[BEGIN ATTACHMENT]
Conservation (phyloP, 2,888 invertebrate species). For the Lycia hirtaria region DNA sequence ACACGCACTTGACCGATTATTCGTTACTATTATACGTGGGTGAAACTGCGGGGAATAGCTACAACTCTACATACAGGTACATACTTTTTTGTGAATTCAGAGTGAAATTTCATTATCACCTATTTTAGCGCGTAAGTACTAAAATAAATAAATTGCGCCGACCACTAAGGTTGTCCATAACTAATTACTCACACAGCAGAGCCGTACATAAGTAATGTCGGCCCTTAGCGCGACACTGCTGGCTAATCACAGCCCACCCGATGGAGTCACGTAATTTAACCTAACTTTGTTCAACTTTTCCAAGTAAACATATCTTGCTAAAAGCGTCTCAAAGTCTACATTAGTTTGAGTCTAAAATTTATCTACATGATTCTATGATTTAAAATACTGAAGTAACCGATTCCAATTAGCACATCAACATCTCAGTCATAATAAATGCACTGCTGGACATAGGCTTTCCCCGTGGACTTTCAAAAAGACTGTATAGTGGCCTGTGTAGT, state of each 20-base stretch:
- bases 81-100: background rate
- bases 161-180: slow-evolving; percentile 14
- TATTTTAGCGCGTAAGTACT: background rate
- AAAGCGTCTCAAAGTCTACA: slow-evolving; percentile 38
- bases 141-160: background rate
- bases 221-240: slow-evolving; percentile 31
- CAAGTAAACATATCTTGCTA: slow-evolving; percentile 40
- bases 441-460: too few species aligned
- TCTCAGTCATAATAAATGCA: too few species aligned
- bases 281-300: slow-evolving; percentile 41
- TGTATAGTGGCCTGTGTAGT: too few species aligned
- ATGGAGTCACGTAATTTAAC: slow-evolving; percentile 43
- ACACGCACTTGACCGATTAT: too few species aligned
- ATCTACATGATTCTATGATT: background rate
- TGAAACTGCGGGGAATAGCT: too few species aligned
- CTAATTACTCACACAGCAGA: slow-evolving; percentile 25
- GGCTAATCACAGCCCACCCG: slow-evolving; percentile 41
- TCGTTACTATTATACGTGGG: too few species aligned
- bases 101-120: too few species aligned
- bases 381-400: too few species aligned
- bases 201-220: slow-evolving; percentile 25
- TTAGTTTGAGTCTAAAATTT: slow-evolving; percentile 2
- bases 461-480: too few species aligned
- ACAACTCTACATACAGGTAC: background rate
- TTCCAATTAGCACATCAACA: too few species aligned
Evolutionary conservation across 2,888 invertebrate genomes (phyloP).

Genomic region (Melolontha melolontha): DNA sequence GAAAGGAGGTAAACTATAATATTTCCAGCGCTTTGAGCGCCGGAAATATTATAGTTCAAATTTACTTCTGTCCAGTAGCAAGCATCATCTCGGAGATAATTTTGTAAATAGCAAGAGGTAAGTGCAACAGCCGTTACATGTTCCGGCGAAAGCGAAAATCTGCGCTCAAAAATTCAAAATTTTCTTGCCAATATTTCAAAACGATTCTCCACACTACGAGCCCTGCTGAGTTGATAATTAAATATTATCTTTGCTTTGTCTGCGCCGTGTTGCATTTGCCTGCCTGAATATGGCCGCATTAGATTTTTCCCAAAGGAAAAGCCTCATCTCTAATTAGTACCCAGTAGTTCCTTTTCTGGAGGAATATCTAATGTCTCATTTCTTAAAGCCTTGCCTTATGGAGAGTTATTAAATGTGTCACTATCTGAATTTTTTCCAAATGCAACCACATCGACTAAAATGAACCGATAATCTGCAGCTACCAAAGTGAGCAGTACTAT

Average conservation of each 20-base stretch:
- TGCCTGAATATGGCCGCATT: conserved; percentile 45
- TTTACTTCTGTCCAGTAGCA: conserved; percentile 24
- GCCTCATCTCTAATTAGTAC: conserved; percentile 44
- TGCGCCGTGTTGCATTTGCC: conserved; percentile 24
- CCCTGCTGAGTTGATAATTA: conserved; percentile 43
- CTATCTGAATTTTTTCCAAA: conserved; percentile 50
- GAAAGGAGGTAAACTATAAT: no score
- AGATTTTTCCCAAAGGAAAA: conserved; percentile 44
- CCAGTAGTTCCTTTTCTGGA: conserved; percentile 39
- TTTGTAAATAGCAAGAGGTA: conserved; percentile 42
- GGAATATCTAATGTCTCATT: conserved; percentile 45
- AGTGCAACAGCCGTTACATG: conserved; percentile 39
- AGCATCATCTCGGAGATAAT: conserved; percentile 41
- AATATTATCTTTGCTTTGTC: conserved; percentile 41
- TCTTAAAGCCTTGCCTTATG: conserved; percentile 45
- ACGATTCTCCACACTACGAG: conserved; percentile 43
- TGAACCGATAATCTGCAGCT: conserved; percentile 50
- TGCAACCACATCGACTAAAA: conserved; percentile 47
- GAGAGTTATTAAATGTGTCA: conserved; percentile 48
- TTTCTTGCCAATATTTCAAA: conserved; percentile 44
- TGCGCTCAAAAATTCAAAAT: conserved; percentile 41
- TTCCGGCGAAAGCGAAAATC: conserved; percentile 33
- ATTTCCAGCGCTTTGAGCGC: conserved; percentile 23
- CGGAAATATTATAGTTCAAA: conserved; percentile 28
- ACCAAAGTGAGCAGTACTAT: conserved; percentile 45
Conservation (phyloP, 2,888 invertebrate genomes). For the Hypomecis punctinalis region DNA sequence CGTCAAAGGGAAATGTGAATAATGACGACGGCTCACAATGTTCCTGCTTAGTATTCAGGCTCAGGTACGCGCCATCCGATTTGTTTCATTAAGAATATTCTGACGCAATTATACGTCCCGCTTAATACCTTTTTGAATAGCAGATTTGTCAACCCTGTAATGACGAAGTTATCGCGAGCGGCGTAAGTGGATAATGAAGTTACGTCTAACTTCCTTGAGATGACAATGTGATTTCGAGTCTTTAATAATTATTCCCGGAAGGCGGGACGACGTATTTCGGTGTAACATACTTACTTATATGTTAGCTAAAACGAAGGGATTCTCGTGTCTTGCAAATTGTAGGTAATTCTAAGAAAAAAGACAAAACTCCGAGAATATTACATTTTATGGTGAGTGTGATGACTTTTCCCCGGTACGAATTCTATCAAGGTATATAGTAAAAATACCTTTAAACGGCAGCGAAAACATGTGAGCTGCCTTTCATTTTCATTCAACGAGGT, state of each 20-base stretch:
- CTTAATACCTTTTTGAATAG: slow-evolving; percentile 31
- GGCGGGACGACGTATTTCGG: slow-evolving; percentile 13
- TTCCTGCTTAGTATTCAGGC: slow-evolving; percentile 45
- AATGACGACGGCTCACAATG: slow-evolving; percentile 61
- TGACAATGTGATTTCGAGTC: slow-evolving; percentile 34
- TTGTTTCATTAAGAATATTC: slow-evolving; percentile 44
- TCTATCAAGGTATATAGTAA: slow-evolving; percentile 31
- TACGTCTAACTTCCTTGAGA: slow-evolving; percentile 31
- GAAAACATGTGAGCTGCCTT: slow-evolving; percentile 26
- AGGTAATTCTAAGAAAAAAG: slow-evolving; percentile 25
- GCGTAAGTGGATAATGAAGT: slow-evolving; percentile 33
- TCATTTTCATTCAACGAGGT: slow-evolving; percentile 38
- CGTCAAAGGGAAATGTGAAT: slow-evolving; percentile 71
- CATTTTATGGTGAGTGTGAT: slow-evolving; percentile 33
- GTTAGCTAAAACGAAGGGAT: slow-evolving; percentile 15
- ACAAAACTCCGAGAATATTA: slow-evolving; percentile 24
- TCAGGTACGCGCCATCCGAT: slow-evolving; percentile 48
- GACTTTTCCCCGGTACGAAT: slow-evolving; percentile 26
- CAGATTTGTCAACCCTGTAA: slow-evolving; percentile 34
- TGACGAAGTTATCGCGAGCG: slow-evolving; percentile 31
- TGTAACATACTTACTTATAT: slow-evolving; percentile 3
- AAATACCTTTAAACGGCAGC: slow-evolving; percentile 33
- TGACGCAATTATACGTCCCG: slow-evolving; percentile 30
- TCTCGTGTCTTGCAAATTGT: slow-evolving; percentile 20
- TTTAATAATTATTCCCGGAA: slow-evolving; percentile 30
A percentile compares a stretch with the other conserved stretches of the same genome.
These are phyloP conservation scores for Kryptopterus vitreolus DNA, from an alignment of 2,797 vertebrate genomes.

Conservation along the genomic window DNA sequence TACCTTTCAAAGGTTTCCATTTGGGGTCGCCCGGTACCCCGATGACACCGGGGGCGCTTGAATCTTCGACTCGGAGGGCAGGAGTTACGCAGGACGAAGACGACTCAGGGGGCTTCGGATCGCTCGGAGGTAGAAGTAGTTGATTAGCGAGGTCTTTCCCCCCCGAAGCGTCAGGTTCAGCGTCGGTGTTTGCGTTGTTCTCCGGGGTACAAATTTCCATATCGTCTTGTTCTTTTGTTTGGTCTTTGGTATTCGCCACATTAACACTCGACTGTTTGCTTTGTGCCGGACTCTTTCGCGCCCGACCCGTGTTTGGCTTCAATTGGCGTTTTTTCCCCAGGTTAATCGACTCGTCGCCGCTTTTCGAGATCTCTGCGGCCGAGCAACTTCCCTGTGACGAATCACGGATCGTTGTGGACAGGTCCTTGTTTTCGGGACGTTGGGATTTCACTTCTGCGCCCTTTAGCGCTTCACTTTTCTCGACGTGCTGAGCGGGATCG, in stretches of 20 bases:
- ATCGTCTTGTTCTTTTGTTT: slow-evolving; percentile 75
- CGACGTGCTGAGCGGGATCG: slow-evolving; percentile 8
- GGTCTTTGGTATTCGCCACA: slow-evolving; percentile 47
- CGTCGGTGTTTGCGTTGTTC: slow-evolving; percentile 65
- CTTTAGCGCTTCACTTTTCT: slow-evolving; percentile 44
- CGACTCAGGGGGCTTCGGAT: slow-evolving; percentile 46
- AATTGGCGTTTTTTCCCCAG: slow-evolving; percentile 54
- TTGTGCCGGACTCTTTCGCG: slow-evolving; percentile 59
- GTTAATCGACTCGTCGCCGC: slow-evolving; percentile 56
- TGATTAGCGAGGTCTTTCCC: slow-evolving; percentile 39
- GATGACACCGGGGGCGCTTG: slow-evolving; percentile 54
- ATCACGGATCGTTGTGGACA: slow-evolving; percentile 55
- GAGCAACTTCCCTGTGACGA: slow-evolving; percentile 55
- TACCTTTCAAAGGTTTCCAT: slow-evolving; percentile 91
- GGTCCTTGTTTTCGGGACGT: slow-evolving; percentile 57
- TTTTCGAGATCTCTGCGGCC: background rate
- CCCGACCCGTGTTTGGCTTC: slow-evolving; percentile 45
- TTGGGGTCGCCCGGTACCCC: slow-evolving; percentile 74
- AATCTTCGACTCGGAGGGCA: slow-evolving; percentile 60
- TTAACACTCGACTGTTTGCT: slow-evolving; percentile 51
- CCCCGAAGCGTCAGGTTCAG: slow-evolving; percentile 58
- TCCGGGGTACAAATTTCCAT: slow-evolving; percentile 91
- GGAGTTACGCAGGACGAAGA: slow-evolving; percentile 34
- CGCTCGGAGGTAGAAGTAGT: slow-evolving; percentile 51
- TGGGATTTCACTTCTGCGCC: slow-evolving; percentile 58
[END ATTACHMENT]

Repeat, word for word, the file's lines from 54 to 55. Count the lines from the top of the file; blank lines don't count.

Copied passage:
- ACCAAAGTGAGCAGTACTAT: conserved; percentile 45
Conservation (phyloP, 2,888 invertebrate genomes). For the Hypomecis punctinalis region DNA sequence CGTCAAAGGGAAATGTGAATAATGACGACGGCTCACAATGTTCCTGCTTAGTATTCAGGCTCAGGTACGCGCCATCCGATTTGTTTCATTAAGAATATTCTGACGCAATTATACGTCCCGCTTAATACCTTTTTGAATAGCAGATTTGTCAACCCTGTAATGACGAAGTTATCGCGAGCGGCGTAAGTGGATAATGAAGTTACGTCTAACTTCCTTGAGATGACAATGTGATTTCGAGTCTTTAATAATTATTCCCGGAAGGCGGGACGACGTATTTCGGTGTAACATACTTACTTATATGTTAGCTAAAACGAAGGGATTCTCGTGTCTTGCAAATTGTAGGTAATTCTAAGAAAAAAGACAAAACTCCGAGAATATTACATTTTATGGTGAGTGTGATGACTTTTCCCCGGTACGAATTCTATCAAGGTATATAGTAAAAATACCTTTAAACGGCAGCGAAAACATGTGAGCTGCCTTTCATTTTCATTCAACGAGGT, state of each 20-base stretch: